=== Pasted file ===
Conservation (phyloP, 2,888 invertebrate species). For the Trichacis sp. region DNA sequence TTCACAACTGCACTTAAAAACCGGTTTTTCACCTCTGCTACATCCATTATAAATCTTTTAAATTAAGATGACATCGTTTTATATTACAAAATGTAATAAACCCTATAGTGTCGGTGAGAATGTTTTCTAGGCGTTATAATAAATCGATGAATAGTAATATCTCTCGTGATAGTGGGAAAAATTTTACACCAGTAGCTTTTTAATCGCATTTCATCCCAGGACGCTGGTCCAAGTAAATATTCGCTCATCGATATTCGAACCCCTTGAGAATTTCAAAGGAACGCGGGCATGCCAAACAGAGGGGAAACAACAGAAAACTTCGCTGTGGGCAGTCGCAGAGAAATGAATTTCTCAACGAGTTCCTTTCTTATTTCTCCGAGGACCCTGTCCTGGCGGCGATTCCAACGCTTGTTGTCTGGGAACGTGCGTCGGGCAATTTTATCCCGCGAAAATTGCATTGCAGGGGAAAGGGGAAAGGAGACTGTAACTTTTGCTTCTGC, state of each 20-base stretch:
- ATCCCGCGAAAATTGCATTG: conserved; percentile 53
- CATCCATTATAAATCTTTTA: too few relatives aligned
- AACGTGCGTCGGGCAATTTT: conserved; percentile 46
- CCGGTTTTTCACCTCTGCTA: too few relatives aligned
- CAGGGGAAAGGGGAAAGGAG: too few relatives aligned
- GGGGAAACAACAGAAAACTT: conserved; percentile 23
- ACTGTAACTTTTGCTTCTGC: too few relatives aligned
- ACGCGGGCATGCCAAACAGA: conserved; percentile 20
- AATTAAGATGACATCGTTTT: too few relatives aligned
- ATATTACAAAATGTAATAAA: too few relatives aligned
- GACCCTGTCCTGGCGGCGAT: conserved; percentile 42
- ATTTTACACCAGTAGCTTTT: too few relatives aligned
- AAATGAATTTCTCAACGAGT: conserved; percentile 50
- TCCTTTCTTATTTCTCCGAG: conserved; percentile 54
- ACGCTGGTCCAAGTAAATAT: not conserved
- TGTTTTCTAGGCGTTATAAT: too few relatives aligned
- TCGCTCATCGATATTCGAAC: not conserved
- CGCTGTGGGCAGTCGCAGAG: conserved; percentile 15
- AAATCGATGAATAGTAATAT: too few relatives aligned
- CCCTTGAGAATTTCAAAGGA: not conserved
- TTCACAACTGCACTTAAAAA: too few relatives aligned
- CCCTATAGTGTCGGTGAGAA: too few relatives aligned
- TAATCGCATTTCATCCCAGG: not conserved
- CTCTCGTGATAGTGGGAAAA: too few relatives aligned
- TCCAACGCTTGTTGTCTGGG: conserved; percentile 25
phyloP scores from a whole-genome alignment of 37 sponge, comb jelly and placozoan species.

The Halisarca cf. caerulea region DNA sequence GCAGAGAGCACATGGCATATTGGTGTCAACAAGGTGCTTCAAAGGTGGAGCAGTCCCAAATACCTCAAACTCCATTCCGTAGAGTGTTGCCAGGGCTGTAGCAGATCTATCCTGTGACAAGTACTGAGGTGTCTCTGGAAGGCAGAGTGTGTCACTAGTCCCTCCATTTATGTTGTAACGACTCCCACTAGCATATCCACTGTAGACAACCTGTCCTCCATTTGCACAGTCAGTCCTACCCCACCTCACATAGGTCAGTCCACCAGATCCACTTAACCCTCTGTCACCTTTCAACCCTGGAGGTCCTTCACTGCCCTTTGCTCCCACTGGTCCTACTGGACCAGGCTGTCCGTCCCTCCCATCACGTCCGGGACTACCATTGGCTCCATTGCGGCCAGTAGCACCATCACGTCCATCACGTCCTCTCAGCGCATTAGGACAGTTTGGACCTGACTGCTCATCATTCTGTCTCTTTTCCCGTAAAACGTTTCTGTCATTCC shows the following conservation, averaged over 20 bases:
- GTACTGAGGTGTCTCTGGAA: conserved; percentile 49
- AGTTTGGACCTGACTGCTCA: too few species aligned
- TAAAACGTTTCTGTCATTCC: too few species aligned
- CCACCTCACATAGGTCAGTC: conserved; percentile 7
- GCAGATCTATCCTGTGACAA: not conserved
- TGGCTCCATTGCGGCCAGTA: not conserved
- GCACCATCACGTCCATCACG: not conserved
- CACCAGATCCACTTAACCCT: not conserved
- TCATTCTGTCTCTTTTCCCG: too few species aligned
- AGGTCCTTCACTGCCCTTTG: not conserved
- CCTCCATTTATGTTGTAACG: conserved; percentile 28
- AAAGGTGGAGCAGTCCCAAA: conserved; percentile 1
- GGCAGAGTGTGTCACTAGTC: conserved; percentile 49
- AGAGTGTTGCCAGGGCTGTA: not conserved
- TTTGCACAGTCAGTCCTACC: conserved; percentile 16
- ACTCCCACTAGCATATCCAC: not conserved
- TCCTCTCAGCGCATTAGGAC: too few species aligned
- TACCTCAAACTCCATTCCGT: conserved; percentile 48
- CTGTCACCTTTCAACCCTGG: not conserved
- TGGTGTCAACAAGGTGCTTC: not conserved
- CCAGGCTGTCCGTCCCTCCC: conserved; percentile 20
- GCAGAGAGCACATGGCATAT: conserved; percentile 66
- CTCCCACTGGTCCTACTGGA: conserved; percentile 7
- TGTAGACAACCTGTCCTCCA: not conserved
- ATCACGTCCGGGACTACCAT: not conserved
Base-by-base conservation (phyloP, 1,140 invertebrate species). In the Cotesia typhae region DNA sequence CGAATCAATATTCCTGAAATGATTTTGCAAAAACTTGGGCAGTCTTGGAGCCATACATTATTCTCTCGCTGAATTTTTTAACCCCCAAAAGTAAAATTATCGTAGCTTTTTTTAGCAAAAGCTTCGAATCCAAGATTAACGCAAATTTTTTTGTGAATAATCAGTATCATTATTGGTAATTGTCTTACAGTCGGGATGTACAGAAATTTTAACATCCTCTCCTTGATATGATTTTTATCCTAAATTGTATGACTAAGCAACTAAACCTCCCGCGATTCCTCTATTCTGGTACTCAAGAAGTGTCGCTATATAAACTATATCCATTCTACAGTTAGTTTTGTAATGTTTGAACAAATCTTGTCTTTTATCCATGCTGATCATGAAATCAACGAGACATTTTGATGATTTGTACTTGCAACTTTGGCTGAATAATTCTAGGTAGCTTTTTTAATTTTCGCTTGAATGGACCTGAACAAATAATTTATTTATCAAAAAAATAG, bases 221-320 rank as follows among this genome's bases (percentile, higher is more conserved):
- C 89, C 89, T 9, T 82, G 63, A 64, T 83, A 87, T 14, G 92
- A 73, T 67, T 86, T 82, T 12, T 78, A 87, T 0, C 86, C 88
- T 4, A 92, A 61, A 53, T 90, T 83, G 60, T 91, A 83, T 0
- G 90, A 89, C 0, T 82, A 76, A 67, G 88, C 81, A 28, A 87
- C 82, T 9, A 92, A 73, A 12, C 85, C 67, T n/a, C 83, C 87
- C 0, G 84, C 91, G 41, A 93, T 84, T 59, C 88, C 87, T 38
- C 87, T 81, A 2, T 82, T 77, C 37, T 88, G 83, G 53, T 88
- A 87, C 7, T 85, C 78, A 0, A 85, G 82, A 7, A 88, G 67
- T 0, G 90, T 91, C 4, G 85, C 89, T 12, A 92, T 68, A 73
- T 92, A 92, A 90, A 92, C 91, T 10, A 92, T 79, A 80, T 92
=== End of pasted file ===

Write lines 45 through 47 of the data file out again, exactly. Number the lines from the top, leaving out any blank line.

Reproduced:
- TCCTCTCAGCGCATTAGGAC: too few species aligned
- TACCTCAAACTCCATTCCGT: conserved; percentile 48
- CTGTCACCTTTCAACCCTGG: not conserved